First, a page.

We can break it down into a couple areas that affect the typical rider.

Product availability and how to stretch the service life of your existing parts.

Without writing a thesis on the product availability issues I’m going to try to break it down into the basics of what we see in the market and how its changing product availability and purchasing.

Ibis Exie Frame Detail Made in USA branding

New is still New! Ibis launched the USA made Exie for 2022

Bikes & Bits

2022 MTB Bikes

The pandemic’s rush on sporting goods doesn’t really affect bikes in the tiers that works. Sport to pro race level bike sales have continued to grow over the years, but not at the explosive, and frankly unmaintainable, rates that say kid bike sales have exploded during the pandemic.

So why the delays and wait times on bikes at our level? Manufacturing slow downs from staffing legislation both domestically as well as overseas have had a big impact. Shipping and customs have been another choke point for product. (A lot of our local trails overlook the Pacific and the amount of ships sitting waiting to be unloaded is a literally staggering thing to see)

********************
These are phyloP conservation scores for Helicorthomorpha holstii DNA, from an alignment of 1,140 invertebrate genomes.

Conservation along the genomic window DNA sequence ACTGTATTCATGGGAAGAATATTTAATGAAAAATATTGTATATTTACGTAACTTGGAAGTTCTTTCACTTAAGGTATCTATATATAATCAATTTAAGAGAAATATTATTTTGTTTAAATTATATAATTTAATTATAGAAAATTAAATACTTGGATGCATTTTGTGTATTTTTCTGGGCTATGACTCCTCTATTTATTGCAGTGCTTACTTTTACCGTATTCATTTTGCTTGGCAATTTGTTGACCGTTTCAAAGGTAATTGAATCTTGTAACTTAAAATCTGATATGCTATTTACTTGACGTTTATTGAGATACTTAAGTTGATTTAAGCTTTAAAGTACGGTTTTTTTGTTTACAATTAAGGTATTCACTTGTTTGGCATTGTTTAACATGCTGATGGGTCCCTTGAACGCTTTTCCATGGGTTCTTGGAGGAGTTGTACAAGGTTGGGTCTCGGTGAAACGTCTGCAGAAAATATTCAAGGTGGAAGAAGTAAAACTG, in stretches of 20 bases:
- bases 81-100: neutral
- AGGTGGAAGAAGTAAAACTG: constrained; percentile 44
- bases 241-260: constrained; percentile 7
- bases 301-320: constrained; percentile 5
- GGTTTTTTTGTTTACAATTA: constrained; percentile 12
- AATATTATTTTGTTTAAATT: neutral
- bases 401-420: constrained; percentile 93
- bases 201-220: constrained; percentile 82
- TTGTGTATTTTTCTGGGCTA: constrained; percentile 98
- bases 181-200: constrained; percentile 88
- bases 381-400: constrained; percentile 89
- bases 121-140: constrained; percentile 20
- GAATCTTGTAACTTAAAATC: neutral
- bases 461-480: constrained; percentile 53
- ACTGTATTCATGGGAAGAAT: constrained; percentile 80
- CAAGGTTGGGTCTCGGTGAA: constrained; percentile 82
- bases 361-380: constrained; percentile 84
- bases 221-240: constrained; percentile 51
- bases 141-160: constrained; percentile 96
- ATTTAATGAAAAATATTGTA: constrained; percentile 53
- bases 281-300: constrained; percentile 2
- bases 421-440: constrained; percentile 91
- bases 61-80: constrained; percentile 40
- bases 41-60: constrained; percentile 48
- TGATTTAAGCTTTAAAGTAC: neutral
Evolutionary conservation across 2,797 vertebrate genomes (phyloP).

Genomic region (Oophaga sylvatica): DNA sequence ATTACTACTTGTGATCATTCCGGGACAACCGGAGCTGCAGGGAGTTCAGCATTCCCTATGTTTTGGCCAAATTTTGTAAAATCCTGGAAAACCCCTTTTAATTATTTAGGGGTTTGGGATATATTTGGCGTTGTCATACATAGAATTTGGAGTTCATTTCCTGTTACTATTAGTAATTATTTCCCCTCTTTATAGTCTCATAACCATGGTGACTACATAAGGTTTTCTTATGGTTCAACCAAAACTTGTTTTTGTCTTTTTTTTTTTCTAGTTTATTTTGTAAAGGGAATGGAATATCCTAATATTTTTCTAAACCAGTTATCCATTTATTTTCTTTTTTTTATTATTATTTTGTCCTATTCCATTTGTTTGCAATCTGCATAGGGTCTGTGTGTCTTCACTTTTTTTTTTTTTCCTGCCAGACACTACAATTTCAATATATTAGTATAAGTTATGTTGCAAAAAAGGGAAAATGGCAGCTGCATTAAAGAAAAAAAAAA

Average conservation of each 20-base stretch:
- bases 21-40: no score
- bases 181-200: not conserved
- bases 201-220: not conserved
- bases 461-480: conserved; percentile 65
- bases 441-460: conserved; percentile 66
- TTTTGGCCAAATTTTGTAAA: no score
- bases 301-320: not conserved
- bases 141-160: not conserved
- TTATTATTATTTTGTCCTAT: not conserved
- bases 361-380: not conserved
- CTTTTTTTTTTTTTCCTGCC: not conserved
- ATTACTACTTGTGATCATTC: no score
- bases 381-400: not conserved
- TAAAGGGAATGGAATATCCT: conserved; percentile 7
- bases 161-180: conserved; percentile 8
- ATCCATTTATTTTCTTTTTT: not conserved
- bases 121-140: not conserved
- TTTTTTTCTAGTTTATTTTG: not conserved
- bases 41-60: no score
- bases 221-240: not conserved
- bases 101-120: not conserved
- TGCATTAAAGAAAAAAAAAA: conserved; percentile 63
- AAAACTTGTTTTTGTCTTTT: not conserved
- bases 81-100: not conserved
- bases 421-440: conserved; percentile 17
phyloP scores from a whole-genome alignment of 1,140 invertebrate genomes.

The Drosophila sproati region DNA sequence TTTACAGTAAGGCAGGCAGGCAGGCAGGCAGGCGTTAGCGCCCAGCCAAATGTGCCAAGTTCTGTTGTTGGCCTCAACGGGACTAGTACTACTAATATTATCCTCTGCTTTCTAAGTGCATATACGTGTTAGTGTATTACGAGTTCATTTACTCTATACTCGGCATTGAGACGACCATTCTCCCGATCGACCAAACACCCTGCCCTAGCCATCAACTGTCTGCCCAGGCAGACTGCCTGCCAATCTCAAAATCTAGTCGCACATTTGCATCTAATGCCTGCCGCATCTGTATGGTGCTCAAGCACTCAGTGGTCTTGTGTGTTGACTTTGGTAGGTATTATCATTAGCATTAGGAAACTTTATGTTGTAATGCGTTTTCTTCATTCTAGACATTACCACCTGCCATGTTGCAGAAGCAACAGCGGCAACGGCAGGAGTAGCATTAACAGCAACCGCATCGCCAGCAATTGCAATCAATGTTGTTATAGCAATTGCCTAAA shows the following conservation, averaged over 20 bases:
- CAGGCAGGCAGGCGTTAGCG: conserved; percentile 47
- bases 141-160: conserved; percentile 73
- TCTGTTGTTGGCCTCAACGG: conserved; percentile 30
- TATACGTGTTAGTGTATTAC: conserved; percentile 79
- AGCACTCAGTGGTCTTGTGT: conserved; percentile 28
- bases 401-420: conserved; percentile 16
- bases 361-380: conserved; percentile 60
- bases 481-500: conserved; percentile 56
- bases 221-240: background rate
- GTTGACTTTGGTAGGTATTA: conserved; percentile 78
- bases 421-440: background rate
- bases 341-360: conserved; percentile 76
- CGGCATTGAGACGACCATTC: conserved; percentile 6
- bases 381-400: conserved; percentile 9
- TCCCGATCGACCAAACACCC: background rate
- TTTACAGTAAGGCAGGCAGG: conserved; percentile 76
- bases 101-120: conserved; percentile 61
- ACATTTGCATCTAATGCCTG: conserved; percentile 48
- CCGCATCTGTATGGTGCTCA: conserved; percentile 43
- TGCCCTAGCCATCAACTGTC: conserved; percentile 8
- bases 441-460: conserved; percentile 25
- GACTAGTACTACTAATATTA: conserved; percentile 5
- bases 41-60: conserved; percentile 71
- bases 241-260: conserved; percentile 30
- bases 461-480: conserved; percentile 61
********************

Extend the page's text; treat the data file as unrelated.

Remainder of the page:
Brands have been forced to really look at what can be produced and in what windows. In order to protect their markets, as well as their dealer markets, most bike brands have gone to allocation models providing dealers access to a specific amount of goods per timeframe.

How does the allocation model protect the market? Well, its based on previous sales levels so retailers are able to at least maintain during this market transition until we get back to the old normal or define the new normal. It also keeps a single entity from putting together orders of scale that would push the quantity of dealers down which would dramatically affect the manufacturer’s market equity having “all the eggs in one basket” so to speak.

Some manufacturers have set exact size / color / build options and quantities that retailers will have access to. Others have an allocated quantity of availability and the dealer can pre-order size / color / build or frame options.

At BikeCo we’ve built out our website to show 3 levels of bike and frame availability to help clients understand ETAs. Under the Bikes & Frames menu we have an In-Bound and In-Stock option.